Release:2017, Vol. 3. №4
About the authors:Tyler C. Kirk, Doctoral Candidate in History, Arizona State University, USA; Tckirk1@asu.edu
On the example of the Komi ASSR — the territory, where the forced labor camps were concentrated during Stalin’s period — the authors analyze memoirs (records), letters, and diaries of former GULAG prisoners; they examine questions of memory and identity; and they show how former prisoners described their life in the GULAG camps. According to the authors, working with the sources of personal origin is an important trend in historical research, since they give an opportunity to draw attention to the feelings and experiences of the ordinary participants of the events, allowing to learn about the specifics of the adaptation to the civil society of returnees from the Gulag. The question of self-identification of former prisoners was raised: did they consider themselves to be Soviet people? How did they perceive the society after their liberation? How did the society see them?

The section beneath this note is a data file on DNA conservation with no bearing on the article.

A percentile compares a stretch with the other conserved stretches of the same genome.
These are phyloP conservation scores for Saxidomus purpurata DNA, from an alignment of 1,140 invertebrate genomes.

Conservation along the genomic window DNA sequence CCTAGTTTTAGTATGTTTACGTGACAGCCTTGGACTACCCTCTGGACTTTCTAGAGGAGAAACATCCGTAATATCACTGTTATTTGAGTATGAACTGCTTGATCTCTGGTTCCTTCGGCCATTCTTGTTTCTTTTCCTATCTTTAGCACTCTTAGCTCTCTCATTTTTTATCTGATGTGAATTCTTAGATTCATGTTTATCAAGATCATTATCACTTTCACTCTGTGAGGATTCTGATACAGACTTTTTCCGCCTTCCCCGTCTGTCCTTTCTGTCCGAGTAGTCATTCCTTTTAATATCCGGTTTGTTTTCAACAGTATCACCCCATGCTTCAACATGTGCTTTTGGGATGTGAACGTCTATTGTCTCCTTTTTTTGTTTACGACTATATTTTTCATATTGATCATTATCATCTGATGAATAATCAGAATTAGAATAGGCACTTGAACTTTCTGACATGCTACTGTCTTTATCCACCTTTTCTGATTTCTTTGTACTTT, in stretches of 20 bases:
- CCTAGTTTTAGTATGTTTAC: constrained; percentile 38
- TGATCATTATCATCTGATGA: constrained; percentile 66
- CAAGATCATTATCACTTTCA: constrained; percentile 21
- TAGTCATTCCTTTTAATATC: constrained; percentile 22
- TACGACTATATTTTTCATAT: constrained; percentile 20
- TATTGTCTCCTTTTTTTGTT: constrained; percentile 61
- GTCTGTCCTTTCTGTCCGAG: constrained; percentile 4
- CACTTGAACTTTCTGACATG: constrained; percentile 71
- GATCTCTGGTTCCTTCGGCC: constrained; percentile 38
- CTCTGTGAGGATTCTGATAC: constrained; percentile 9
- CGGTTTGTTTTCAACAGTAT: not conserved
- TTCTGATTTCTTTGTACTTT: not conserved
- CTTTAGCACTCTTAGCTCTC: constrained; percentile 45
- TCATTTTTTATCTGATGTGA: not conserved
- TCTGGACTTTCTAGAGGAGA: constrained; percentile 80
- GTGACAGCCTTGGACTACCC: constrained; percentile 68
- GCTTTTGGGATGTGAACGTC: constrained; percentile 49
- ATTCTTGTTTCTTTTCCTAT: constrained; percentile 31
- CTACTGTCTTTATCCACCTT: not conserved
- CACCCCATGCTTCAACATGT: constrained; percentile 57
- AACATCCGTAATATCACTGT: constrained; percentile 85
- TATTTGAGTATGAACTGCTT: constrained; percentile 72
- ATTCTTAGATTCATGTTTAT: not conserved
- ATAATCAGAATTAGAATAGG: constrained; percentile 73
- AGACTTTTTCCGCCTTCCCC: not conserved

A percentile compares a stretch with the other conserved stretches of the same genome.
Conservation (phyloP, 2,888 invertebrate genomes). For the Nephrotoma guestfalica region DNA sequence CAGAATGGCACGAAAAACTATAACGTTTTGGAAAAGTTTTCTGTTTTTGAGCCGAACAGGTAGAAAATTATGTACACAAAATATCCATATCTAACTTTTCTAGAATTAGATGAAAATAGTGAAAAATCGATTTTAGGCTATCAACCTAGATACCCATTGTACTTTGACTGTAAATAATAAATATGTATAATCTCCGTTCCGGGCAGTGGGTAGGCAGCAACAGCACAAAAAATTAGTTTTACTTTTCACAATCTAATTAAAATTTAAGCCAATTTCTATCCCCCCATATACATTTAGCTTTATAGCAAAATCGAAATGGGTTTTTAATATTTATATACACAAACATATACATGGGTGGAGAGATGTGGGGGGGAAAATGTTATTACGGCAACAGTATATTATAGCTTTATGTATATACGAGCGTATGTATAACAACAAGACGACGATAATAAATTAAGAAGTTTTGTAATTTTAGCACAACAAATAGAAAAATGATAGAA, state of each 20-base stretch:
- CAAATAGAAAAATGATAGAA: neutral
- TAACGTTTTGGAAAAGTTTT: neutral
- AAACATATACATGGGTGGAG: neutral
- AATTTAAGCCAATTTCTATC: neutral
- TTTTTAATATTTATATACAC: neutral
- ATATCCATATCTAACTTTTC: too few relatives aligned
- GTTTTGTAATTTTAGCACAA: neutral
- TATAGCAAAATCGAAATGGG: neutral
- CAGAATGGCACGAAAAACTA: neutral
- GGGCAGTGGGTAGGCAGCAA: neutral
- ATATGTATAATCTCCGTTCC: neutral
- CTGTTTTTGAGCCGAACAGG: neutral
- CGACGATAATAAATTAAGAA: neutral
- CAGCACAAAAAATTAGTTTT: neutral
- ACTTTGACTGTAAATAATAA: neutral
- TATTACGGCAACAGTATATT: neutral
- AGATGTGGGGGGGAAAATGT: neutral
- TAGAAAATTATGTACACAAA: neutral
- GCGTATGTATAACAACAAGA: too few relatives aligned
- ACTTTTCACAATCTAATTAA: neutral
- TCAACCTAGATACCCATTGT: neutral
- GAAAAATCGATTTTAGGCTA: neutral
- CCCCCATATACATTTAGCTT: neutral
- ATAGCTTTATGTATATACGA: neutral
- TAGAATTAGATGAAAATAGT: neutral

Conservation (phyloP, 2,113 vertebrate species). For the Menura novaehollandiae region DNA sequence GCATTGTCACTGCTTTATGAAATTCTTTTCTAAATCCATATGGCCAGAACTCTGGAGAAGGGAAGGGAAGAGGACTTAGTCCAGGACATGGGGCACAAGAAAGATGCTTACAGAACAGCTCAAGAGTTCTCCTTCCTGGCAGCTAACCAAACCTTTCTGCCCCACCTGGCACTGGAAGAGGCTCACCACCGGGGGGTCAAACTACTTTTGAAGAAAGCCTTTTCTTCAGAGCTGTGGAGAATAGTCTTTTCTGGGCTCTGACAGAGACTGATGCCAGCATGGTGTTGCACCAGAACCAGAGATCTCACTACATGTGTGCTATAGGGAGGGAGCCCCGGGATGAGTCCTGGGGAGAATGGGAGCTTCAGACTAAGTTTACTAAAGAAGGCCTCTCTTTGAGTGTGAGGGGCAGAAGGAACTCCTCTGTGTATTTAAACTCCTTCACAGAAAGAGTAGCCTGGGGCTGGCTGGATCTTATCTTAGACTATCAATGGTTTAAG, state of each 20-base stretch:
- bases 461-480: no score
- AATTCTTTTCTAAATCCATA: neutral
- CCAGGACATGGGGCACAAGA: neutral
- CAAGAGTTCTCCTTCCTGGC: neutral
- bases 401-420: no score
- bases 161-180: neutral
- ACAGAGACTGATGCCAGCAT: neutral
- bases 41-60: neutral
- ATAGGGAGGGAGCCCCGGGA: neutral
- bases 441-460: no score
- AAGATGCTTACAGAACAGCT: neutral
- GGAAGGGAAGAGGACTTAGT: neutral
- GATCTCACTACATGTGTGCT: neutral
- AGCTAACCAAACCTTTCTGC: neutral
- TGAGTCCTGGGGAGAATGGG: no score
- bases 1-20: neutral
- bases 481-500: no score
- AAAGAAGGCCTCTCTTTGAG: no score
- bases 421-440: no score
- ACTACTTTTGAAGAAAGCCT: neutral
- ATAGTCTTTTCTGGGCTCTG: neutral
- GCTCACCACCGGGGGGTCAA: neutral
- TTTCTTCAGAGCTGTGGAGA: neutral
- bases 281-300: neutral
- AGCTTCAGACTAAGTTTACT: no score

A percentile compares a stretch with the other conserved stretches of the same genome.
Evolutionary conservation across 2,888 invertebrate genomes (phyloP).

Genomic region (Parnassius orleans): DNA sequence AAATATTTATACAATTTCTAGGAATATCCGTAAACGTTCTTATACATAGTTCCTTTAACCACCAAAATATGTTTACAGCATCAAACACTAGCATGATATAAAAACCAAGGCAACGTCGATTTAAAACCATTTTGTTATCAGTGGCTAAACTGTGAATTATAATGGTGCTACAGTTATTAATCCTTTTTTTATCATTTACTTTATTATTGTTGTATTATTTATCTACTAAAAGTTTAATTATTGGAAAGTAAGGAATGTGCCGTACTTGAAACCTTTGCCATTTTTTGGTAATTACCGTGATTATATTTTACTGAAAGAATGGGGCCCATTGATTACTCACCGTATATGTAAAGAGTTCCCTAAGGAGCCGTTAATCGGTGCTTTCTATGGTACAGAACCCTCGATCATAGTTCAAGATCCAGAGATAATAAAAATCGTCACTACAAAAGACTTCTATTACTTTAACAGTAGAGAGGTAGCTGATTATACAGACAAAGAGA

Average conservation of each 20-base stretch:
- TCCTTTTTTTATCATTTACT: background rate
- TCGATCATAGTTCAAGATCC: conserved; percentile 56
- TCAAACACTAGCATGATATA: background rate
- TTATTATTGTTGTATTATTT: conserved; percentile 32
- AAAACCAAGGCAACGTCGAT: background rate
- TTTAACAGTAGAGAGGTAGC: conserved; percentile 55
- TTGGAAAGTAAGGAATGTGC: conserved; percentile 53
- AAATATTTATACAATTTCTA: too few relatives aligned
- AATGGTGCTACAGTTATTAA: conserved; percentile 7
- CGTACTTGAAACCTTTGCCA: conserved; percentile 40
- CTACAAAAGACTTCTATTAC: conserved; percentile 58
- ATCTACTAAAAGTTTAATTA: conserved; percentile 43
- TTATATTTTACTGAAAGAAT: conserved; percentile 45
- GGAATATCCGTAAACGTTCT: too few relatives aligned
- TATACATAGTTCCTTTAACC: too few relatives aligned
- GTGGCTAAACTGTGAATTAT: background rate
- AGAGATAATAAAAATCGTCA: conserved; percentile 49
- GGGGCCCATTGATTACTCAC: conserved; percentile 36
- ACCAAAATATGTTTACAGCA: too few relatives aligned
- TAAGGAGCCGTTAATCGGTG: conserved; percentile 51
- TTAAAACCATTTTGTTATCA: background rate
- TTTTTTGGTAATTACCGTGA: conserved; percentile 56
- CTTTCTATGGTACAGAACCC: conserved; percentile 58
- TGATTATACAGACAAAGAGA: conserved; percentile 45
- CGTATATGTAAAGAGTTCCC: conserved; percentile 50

The analysis of personal documents makes it possible to identify the long-term consequences of the GULAG in the lives of those who have experienced all the hardships of the Stalin's regime. The authors emphasize that each individual’s records can become a source of history and it can influence the shaping of historical memory. This article notes that the analysis of documents of personal origin allows to conclude that regardless the place of prior residence, after the liberation from the camps in the Komi territory, all returnees, whose documents were observed in this research, participated in establishing a community of former prisoners that was formed through literature, poetry, art, and memoirs.